a wasp plots its next move on a picnic table

Bug of the Month: Wasps

How many times have you been hanging out around behind your garage or house, only to find out that wasps are nesting on your property? Or maybe you’ve encountered a particularly aggressive species, and had to run away from a wasp with a vengeance? If you’ve ever felt the sting of a wasp, then you know why they’re an unwanted pest around your home. There are over 30,000 species in the world, including both solitary and social species. Wasps are part of the order Hymenoptera and the suborder Apocrita. Wasps carry many roles in ecology – some pollinate and some are predators, whereas some solely reproduce and lay eggs. Solitary wasps will lay their eggs in the nests of other insects and their prey will be eaten from within as the wasp larvae hatch. Talk about the circle of life!

Common Types of Wasps and Their Identification

Two of the most common types of wasps are yellowjackets and hornets, both in the Vespidae family. Yellowjackets are distinguished by their black and yellow stripes, similar to bees. Hornets look similar to yellowjackets, but have white stripes instead of yellow, and are larger than yellow jackets. They live in nests alongside an egg-laying queen and non-reproducing workers. The majority of female wasps live and breed independently.

Paper wasps are another common wasp in the Midwest and make their nests differently than the other two. They have yellow and black stripes, similar to yellowjackets. Dirt or Mud Daubers look more intimidating than their non-aggressive nature really is. They are larger and thinner than most wasps, and also are yellow and black.


Wasps have a hard exoskeleton to protect their bodies. They’re composed of three main body parts, the head, the mesosoma–which includes the thorax and first section of the abdomen–and the metasoma. They have narrow waists that connect the first and second abdominal segments. Some species of females are wingless, but the majority have wings that are secured by small hooks. The hindwings are smaller than the forewings. Their larvae are often confused with maggots.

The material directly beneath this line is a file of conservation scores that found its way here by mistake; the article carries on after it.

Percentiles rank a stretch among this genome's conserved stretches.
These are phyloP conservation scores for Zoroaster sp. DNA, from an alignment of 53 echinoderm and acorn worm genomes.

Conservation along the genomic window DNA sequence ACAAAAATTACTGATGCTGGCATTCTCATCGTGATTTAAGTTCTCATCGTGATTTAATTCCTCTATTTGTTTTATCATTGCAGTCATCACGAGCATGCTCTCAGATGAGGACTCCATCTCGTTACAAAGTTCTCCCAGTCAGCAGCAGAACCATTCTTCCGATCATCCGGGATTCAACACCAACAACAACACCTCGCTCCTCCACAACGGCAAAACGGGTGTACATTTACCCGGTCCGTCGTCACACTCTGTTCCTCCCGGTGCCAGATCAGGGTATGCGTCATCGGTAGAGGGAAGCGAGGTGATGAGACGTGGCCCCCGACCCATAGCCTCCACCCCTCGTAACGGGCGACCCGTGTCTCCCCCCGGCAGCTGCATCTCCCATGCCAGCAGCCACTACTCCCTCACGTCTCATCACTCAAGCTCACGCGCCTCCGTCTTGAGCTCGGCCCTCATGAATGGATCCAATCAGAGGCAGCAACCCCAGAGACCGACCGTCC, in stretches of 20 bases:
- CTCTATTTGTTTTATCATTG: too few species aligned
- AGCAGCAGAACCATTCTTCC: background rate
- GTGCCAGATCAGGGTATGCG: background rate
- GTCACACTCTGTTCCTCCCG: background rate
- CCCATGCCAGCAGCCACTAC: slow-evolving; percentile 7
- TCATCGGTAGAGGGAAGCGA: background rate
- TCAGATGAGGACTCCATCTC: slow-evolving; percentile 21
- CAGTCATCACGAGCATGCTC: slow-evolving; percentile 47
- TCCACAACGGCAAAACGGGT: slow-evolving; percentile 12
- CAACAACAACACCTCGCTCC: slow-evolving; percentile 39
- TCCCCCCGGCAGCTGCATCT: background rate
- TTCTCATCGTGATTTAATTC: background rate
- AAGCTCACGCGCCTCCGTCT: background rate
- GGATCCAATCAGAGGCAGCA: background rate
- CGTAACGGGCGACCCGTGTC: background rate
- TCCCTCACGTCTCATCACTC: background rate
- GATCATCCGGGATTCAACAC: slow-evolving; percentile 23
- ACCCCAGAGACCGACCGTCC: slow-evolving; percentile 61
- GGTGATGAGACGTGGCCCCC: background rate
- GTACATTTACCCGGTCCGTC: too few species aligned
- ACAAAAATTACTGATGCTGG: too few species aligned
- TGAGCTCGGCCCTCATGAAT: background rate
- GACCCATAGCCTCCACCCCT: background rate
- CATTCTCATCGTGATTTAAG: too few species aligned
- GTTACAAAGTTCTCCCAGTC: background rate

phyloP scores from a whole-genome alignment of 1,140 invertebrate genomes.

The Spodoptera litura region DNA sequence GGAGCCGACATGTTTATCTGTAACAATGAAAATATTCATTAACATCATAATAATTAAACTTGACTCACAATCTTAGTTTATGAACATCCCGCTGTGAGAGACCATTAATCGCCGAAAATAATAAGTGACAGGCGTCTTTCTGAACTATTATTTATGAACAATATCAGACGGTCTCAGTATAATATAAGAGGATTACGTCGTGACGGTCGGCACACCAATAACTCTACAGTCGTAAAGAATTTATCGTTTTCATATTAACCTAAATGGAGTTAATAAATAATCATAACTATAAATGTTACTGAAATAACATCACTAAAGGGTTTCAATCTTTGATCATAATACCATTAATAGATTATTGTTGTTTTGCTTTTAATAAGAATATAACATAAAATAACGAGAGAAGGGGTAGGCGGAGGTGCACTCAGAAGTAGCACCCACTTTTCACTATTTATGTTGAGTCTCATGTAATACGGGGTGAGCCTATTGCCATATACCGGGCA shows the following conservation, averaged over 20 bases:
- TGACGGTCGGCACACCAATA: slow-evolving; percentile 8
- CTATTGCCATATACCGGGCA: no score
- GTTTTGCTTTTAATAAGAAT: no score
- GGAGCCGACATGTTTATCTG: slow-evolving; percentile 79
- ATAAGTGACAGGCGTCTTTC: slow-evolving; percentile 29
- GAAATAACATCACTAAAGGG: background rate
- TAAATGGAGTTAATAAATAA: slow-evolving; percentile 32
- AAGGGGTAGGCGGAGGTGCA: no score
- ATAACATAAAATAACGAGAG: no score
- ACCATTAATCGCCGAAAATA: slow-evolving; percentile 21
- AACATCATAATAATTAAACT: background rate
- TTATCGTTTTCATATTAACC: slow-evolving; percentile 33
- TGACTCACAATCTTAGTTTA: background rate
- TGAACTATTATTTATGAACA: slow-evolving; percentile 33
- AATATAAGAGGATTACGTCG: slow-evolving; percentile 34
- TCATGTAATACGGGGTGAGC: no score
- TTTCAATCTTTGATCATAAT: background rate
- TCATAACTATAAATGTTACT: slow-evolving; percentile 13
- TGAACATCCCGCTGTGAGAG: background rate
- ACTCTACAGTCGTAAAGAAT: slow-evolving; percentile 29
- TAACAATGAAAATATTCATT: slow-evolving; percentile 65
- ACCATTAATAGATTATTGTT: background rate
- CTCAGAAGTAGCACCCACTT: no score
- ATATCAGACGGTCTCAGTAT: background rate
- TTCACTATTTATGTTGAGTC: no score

An adult wasp's diet consists of nectar, but they spend large amounts of time foraging food for their carnivorous young, particularly spiders and insects. Other wasps build nests full of immobilized prey by laying eggs on its body. Predatory wasps overcome their prey by stinging it. Some are omnivores and feed on fallen fruits.

About Their Nests

Yellowjacket nests are often difficult to locate due to their nature of building them in enclosed cavities, like underground and in holes in walls. They are grey, with a paper-mache look. They are known to be extremely aggressive in order to protect their home. Hornet nests are spherical, with a similar papery appearance to the yellowjacket. They aren’t as aggressive, but the will still protection their nests. The more passive Paper wasp creates small, grey nests that have open cells resembling honeycombs. They will sting if they feel threatened, but not as often as yellow jackets or hornets. Their name comes from the paper material they build their nests out of. Paper Wasps are not aggressive, only rarely stinging when being handled. Their nests are made of muddy cylinders in rows, often found under eaves on homes.

Let Us Take the Worry out of Household Wasp Control

Don’t let wasps around your home deter you from enjoying your yard and garden. Give Spidexx Pest Control a call at (844) 922-7732 and take the worry out of wasp control. We understand the behavior patterns of wasps and are able to protect your home year-round. Next time you’re running away from an angry wasp under the deck, or behind the garage, we’re just a call way!